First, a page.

Given these mixed findings regarding the influence of founder gender on access to venture development organization programs, there exists ample opportunity for increasing our understanding of how founder gender influences participation in venture development programs. Toward this end, in this study we examine the influence of founder gender on the likelihood that an applicant venture will gain acceptance into venture development programs. A relative paucity of research examines the influence of applicant gender on this important gateway into involvement in venture development programs. Such paucity of scholarly interest in this outcome is perplexing given calls for more research on the mechanisms underlying the persistent gender gap within venture development programs (Marlow and McAdam, 2012; McAdam and Marlow, 2008).

We address this research opportunity by integrating the disjointed theoretical perspectives on founder gender and venture development programs to develop competing hypotheses. First, we draw upon gender role congruity theory (Eagly and Karau, 2002) to hypothesize that female-founded applicant ventures are less likely to gain acceptance into venture development programs than male-founded applicant ventures given the masculinized gender norms of entrepreneurship (Gupta et al., 2009; Swail and Marlow, 2018), high-technology venturing (Martin et al., 2015; Wheadon and Duval-Couetil, 2019), and venture development programs (Marlow and McAdam, 2015; Ozkazanc-Pan and Clark Muntean, 2018). We then draw on institutional (DiMaggio and Powell, 1983) and organizational stigma (Devers et al., 2009) theories to develop an alternative perspective, which posits that female-founded applicant ventures are more likely to gain acceptance into new venture development programs given the implied missions of venture development programs to assist promising yet disadvantaged entrepreneurs (Ermilina et al., 2022; Ester, 2017; Lall et al., 2013; Ozkazanc-Pan and Clark Muntean, 2018), and societal pressures to address the gender gaps within high-technology venturing (e.g., Bercovici, 2014; Chang, 2019; Kang, 2015; McCloskey, 2017; Mundy, 2017). Finally, we extend extant research by exploring the influence of social attention to gender equality in shaping the influence of founder gender on venture development program application. Recent research suggests that social attention to gender equality plays a role in addressing gender gaps in corporate board rooms (Giannetti and Wang, 2023). We extend research in this vein by identifying potential competing mechanisms through which social attention to gender equality may shape stakeholder responses to founder gender.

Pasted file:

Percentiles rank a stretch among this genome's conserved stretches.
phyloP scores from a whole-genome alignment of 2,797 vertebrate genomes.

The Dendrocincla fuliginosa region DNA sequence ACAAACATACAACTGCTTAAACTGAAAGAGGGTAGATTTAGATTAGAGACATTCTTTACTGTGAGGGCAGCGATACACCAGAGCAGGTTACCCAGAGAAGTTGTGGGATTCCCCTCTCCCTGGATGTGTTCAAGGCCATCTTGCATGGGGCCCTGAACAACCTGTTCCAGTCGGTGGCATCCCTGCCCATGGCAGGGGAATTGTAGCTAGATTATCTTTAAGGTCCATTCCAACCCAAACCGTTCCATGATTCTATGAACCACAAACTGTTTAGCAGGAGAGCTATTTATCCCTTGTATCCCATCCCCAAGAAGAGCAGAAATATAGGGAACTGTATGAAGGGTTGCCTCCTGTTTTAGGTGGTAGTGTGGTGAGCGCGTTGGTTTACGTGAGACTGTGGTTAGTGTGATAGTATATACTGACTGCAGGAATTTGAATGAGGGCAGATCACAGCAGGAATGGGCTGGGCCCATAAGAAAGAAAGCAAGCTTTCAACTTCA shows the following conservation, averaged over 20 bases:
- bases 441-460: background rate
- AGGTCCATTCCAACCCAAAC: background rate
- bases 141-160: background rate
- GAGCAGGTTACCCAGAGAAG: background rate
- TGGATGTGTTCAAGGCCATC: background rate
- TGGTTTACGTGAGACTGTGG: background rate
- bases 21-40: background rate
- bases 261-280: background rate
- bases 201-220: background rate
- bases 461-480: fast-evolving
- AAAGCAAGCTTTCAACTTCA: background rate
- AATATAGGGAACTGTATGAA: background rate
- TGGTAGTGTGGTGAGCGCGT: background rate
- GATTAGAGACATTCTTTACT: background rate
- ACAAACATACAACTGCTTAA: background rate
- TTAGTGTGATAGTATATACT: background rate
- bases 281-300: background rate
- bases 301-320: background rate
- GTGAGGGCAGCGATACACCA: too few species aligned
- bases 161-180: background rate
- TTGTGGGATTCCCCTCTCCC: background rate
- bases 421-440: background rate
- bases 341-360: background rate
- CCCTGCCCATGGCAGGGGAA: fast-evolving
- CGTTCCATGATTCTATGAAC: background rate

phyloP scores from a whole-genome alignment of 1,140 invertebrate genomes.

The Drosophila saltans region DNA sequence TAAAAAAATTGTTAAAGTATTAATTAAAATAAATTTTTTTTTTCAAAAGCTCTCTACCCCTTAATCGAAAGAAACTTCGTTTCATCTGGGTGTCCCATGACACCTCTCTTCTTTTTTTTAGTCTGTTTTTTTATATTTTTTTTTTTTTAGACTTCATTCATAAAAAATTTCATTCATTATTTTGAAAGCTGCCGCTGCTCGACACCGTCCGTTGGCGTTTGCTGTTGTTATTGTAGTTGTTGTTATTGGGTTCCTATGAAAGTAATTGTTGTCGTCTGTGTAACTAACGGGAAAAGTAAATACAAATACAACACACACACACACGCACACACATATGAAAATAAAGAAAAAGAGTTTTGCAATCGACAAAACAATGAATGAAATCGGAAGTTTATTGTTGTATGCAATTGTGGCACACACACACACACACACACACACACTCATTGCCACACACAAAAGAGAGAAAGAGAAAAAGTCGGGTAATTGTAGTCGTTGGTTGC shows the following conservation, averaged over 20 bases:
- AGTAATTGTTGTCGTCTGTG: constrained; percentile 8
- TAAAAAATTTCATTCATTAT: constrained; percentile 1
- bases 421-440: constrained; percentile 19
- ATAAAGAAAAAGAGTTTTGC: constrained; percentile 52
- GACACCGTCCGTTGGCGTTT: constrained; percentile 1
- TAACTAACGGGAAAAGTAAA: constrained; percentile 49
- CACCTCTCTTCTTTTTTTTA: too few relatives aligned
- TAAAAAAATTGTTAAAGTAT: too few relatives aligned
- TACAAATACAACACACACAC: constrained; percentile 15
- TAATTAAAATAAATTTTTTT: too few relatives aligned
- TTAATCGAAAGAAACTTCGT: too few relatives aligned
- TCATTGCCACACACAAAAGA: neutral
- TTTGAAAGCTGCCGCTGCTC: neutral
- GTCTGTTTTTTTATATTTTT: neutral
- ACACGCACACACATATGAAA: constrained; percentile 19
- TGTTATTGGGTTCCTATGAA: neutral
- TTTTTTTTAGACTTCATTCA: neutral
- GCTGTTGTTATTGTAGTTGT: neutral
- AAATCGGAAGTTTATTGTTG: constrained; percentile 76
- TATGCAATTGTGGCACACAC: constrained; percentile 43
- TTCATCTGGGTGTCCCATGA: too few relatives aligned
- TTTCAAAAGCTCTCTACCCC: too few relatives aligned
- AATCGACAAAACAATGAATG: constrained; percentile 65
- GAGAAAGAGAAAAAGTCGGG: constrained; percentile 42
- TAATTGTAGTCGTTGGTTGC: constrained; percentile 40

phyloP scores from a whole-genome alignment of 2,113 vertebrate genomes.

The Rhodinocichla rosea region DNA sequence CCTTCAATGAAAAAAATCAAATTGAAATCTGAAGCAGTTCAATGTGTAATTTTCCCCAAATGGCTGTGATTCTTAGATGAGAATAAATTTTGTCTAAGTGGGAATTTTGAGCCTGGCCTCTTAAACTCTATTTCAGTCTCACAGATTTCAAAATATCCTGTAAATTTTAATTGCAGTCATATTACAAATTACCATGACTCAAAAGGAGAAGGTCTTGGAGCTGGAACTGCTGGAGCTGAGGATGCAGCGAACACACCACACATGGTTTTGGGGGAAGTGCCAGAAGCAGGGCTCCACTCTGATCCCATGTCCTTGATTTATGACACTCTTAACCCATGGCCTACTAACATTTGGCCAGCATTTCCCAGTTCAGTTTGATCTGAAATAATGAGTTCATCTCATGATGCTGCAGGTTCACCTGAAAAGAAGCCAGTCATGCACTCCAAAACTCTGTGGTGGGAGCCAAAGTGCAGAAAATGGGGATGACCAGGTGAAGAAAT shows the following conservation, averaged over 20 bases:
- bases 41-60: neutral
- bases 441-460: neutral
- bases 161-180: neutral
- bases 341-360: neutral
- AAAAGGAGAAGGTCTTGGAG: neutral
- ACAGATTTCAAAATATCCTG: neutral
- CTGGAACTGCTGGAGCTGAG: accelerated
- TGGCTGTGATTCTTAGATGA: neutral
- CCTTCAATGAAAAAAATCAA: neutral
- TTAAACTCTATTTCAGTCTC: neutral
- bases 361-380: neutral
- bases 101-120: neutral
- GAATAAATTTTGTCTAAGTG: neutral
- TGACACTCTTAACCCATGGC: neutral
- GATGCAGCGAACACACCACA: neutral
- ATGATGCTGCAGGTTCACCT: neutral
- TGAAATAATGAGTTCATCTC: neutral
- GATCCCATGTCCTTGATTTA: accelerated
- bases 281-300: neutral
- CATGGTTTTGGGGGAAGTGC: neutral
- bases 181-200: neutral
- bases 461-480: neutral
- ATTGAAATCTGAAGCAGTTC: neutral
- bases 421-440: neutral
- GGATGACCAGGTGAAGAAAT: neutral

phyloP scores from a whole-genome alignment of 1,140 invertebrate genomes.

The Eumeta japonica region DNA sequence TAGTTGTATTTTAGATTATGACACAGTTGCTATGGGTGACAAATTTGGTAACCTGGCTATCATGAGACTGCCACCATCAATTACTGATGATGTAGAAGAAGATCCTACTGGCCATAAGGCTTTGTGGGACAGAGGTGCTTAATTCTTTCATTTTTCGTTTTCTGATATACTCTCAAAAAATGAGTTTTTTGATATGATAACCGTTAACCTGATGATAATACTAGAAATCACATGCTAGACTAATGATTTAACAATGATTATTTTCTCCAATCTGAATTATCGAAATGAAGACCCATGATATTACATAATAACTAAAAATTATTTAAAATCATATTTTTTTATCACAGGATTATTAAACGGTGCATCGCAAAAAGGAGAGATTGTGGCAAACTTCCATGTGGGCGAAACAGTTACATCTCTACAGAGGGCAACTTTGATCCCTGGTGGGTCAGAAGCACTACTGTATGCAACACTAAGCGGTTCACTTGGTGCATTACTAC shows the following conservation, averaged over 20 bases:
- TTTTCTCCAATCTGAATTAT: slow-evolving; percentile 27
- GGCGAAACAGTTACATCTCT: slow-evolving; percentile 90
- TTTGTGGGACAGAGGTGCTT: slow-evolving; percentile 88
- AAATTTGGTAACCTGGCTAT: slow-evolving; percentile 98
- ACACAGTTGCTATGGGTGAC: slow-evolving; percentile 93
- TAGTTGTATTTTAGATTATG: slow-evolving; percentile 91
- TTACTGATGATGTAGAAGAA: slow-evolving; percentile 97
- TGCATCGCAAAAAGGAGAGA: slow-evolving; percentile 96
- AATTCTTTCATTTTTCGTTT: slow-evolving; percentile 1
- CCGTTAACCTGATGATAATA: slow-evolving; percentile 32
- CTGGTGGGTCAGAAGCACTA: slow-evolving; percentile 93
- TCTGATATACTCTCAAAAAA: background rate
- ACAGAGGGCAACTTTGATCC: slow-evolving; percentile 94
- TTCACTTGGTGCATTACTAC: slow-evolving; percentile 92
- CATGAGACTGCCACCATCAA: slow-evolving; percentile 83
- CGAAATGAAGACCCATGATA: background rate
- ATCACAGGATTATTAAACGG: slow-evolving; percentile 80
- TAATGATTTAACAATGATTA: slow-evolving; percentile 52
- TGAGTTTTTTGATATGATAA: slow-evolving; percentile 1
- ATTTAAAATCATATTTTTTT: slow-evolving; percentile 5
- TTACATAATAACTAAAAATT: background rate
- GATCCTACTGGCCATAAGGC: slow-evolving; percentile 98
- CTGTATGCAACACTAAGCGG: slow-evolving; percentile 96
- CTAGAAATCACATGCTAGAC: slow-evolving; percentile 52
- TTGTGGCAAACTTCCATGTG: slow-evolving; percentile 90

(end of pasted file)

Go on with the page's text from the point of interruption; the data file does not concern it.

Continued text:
2. Gender role incongruity versus venture development program legitimacy and stigma concerns